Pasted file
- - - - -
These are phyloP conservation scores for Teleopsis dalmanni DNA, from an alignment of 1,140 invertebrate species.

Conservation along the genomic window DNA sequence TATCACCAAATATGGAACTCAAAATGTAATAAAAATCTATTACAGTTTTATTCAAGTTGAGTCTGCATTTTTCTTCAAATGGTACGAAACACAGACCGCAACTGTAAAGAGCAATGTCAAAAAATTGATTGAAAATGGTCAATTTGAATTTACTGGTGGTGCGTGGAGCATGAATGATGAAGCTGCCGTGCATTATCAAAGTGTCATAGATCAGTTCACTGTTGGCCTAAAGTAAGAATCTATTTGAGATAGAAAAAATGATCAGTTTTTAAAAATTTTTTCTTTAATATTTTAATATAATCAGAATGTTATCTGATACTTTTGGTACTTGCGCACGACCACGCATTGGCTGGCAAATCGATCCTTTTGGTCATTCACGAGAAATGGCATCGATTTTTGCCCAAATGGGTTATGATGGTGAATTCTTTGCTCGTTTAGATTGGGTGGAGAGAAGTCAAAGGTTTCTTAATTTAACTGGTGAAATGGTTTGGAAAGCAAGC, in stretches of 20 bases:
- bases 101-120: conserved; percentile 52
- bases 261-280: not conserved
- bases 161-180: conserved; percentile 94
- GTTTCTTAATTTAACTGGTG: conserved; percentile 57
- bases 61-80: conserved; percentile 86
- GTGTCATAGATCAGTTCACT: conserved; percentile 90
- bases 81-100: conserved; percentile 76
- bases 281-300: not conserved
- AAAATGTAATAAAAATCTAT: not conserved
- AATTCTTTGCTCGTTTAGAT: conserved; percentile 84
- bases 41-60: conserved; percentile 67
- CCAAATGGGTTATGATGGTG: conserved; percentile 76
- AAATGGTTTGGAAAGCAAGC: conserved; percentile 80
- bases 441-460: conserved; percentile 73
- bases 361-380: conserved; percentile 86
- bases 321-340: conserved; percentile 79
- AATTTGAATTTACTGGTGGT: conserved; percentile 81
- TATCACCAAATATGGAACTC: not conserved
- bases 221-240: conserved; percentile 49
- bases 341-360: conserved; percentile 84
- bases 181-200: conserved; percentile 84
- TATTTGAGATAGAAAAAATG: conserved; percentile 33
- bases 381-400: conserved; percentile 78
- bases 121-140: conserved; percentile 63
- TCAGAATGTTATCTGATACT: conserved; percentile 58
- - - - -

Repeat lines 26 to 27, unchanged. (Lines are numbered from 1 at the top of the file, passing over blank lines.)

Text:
- bases 121-140: conserved; percentile 63
- TCAGAATGTTATCTGATACT: conserved; percentile 58